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Pediatric Nephrology

, Volume 34, Issue 1, pp 145–154 | Cite as

An open-label, single-dose study to evaluate the safety, tolerability, pharmacokinetics, and pharmacodynamics of cinacalcet in pediatric subjects aged 28 days to < 6 years with chronic kidney disease receiving dialysis

  • Winnie Y. Sohn
  • Anthony A. Portale
  • Isidro B. Salusky
  • Hao Zhang
  • Lucy L. Yan
  • Bella Ertik
  • Shahnaz Shahinfar
  • Edward Lee
  • Bastian Dehmel
  • Bradley A. Warady
Open Access
Original Article

Abstract

Background

Calcimimetics, shown to control biochemical parameters of secondary hyperparathyroidism (SHPT), have well-established safety and pharmacokinetic profiles in adult end-stage renal disease subjects treated with dialysis; however, such studies are limited in pediatric subjects.

Methods

In this study, the safety, tolerability, pharmacokinetics (PK), and pharmacodynamics (PD) of cinacalcet were evaluated in children with chronic kidney disease (CKD) and SHPT receiving dialysis. Twelve subjects received a single dose of cinacalcet (0.25 mg/kg) orally or by nasogastric or gastric tube. Subjects were randomized to one of two parathyroid hormone (PTH) and serum calcium sampling sequences: [(1) 2, 8, 48 h; or (2) 2, 12, 48 h] and assessed for 72 h after dosing.

Results

Median plasma cinacalcet tmax was 1 h (range 0.5–4.0 h); mean (SD) Cmax and AUClast were 2.83 (1.98) ng/mL and 11.8 (8.74) h*ng/mL, respectively; mean (SD) half-life (t1/2) was 3.70 (2.57) h. Dose adjustments, based upon body weight (mg/kg), minimized the effects of age, body weight, body surface area, and body mass index on cinacalcet PK. Reductions in serum PTH levels from baseline were observed at 2 to 8 h post-dose (median 10.8 and 29.6%, respectively), returned towards baseline by 12–72 h and were inversely related to changes in the plasma cinacalcet PK profile. Single-dose cinacalcet was well-tolerated with no unexpected safety findings and a PK/PD, safety profile similar to adults.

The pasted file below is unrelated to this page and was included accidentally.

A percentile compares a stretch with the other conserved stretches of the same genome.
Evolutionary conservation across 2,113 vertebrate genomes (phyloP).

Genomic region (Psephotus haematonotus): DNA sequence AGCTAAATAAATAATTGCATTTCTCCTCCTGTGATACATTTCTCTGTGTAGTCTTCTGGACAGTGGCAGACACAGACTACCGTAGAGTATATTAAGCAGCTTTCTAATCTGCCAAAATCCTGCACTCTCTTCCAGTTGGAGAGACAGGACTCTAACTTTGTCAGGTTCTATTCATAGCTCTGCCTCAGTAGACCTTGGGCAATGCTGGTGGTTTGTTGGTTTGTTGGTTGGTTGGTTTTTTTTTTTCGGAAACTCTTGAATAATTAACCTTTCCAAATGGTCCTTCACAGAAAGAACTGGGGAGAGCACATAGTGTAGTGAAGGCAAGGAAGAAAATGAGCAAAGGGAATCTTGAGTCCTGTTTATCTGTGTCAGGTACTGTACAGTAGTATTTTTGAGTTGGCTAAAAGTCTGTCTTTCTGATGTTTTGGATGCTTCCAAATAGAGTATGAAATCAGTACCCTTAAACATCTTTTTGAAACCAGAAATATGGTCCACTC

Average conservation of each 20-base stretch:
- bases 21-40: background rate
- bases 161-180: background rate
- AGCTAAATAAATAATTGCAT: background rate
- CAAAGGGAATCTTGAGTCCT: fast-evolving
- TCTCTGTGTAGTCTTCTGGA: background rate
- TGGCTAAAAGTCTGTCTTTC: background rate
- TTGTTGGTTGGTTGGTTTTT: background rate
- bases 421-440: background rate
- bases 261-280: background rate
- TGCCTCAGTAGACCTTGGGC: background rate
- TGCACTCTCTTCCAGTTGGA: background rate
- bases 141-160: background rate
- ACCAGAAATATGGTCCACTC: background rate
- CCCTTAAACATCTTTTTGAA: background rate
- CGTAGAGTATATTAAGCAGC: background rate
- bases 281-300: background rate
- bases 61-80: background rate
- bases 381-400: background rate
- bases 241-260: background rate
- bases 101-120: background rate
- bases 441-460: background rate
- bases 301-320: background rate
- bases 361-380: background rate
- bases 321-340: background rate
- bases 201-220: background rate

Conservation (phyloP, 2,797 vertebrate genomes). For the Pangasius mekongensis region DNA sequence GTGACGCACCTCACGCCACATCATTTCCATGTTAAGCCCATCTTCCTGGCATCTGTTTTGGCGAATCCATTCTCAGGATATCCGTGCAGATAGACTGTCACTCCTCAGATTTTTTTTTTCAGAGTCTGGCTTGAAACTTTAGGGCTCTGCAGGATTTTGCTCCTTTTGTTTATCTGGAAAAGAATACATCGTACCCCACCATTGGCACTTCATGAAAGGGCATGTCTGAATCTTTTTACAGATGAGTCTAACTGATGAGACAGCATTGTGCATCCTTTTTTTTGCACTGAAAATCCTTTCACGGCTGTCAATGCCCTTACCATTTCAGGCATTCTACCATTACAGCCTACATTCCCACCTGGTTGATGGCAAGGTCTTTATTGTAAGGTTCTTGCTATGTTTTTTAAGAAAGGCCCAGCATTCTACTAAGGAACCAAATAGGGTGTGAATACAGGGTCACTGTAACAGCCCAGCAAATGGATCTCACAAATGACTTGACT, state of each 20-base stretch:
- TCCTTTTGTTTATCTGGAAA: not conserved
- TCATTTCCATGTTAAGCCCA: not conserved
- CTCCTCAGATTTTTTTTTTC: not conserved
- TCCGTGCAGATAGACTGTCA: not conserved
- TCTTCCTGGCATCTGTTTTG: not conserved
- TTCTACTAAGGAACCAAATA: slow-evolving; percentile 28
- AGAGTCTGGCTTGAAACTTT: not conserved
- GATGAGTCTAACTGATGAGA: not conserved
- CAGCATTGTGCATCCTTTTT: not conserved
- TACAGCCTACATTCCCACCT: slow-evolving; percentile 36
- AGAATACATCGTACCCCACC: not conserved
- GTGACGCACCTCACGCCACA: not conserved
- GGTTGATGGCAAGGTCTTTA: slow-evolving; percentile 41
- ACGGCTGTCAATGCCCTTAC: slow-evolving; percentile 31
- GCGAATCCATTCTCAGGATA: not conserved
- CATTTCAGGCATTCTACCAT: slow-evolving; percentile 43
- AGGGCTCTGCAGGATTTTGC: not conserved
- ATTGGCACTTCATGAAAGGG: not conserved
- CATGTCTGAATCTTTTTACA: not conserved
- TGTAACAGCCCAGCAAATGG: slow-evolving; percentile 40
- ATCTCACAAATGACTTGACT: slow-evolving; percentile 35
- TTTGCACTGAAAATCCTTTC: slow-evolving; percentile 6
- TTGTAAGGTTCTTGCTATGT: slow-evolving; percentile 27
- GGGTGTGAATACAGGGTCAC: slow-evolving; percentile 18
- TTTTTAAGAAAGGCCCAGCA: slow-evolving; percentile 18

Conclusions

In conclusion, a single 0.25 mg/kg dose of cinacalcet was evaluated to be a safe starting dose in these children aged < 6 years.

Keywords

Calcimimetics Cinacalcet Chronic kidney disease Parathyroid hormone Pediatric dialysis patients Secondary hyperparathyroidism 

Introduction

Chronic kidney disease-mineral and bone disorder (CKD-MBD) is a systemic disorder of mineral and bone metabolism due to CKD manifested by abnormalities of calcium, phosphorus, parathyroid hormone (PTH), or vitamin D metabolism; abnormalities of bone turnover, mineralization, volume, linear growth, or strength; and vascular or other soft tissue calcification [1, 2]. Secondary hyperparathyroidism (SHPT) develops in the course of CKD, and its prevalence and severity increase as CKD progresses towards end-stage renal disease (ESRD) [3, 4, 5, 6, 7]. Secondary hyperparathyroidism is associated with adverse outcomes including cardiovascular complications, vascular calcification, heart failure, calciphylaxis, bone pain, bone deformities, and increased risk of fracture [7, 8, 9, 10, 11]. The long-term consequences of CKD-MBD on the growing skeleton are characterized by changes in the cardiovascular system, bone, disordered skeletal development, and growth impairment [12, 13, 14, 15]. The overall mortality rate in children with ESRD is 30-fold greater than in their healthy peers, with a large proportion of the mortality due to cardiovascular disease (CVD) [16].